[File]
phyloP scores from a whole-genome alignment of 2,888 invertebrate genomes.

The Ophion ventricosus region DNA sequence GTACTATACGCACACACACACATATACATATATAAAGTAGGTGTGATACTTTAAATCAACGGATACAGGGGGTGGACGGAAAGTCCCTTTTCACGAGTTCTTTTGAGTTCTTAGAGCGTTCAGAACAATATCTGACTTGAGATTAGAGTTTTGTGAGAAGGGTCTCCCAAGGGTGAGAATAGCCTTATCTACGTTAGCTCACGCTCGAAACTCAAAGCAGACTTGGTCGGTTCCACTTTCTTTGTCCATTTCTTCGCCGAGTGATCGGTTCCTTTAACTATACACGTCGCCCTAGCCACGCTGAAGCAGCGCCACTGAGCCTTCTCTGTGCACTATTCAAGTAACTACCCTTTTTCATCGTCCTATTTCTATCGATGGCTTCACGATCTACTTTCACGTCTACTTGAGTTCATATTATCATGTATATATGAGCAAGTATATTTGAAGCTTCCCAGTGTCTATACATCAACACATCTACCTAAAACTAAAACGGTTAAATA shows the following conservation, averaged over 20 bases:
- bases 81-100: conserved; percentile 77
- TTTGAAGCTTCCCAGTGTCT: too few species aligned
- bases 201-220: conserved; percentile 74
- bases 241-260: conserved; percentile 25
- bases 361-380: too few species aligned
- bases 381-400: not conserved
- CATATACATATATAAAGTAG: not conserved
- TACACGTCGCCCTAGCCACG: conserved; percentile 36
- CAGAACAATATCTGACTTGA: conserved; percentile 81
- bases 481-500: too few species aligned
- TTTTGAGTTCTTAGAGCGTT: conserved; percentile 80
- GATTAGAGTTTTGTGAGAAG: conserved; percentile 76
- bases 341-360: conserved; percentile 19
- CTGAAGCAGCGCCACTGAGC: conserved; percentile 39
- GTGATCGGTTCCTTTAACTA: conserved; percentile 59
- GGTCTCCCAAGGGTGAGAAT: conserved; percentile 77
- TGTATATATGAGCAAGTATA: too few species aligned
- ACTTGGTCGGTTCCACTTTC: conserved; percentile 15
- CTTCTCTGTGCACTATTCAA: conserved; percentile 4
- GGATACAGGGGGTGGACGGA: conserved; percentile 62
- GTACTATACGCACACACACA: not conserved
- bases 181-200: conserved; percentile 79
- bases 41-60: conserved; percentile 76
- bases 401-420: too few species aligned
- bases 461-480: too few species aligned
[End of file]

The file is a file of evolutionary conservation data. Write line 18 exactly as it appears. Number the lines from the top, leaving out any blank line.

- GGTCTCCCAAGGGTGAGAAT: conserved; percentile 77